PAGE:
Girls enrolment in KP rises, education quality in Punjab slips, but overall education still in deep crisis.
The Alif Ailaan Pakistan District Education Rankings 2015 is the third edition of the annual in-depth assessment of the state of education in the country, prepared in partnership with the Sustainable Development Policy Institute (SDPI) and covers all 148 districts, agencies and frontier regions of the country.
According to the report, Punjab and Azad Jammu and Kashmir (AJK) switched positions this year, with AJK jumping to second spot behind top ranked Islamabad Capital Territory (ICT). The report illuminates the comparative inequalities prevalent within Pakistan’s federal framework, with the Punjab continuing to provide a superior government school infrastructure to its students, and the highest learning outcomes in the country.
Punjab’s districts are dominating eight out of ten top spots in the rankings. However, this year’s report shows that several districts (including Dera Ghazi Khan and Rajanpur) saw a decline in the learning score, reflected in the ASER data. This is the primary cause from Punjab’s overall decline from second to third.
The other big change from the 2014 rankingsis the upward trend visible in the Khyber Pakhtunkhwa, with this being the first year that the PTI government was in-charge for the entirety of the data collection period. The Khyber Pakhtunkhwa (KP)government has managed to show progress through an improved rank, based onconsiderable improvements in enrolment, retention and importantly, gender parity. KP is still far behind ICT, AJK, and Punjab in many crucial measures, but the improvement is marked.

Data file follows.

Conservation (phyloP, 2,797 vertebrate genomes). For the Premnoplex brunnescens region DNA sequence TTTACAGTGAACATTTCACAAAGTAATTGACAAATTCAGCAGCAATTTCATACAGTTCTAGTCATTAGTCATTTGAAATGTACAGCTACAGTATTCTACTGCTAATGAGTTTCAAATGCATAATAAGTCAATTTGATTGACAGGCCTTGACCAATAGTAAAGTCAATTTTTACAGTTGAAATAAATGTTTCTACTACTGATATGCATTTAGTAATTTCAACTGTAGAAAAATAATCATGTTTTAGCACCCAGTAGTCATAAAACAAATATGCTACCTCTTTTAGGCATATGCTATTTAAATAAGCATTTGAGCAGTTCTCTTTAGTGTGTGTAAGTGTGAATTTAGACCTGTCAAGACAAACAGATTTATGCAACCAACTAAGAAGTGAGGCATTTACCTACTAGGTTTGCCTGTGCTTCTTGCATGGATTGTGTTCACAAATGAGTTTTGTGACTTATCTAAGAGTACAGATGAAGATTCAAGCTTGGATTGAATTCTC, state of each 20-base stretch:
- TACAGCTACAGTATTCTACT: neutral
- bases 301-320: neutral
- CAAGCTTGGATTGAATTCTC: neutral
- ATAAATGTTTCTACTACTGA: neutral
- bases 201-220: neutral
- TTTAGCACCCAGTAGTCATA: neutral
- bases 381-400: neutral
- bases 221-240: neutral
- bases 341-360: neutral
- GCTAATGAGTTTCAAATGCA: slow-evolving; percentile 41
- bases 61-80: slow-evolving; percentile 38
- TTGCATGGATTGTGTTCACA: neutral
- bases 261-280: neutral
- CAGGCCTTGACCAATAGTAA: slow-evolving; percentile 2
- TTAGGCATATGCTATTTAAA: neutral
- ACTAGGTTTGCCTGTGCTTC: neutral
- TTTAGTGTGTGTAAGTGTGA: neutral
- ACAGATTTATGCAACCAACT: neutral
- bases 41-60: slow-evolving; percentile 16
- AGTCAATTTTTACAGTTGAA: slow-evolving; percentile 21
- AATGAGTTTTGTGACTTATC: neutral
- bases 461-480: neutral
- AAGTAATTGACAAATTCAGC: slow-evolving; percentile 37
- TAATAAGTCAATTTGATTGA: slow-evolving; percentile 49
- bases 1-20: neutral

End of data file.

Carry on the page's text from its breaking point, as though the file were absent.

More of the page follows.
Much like last year Balochistan and FATA occupy the bottom of the rankings, highlighting critical, long-term political challenges for Pakistan. This is despite a drop in Balochistan’s score (3.67%) and a largeincrease in FATA’s score (15.12%).Quetta is the highest ranked district and the only one in the top 50 districts while almost half the districts of Balochistan rank outside the top 100.
The report shows that despite poor performance on the school infrastructure score, Gilgit-Baltistan holds steady at fourth position while its education score shows an increase by 1.69%.
Sindh has climbed down a spot since last year and now sits at the sixth spot owing primarily to a decline in enrolment. Sindh’s continued poor performance is further emphasized by the fact that only one of its 24 districts is in the top 50, while half of its districts are ranked in the bottom third.
Overall Pakistan’s education score remains steady (an increase of 1.67%). This is the second consecutive year of modest improvement. The biggest decline seen in the scores is in the learning score, while improvements are seen in retention (survival till class 5) and gender parity.
The biggest takeaway for policymakers should be the falling learning scores. Quality of education is fast-becoming the single biggest challenge for the education system. Pakistan cannot continue to focus on universal enrolment or gender parity, whilst allowing quality to suffer. This is highlighted by low learning scores across the board for all districts and provinces.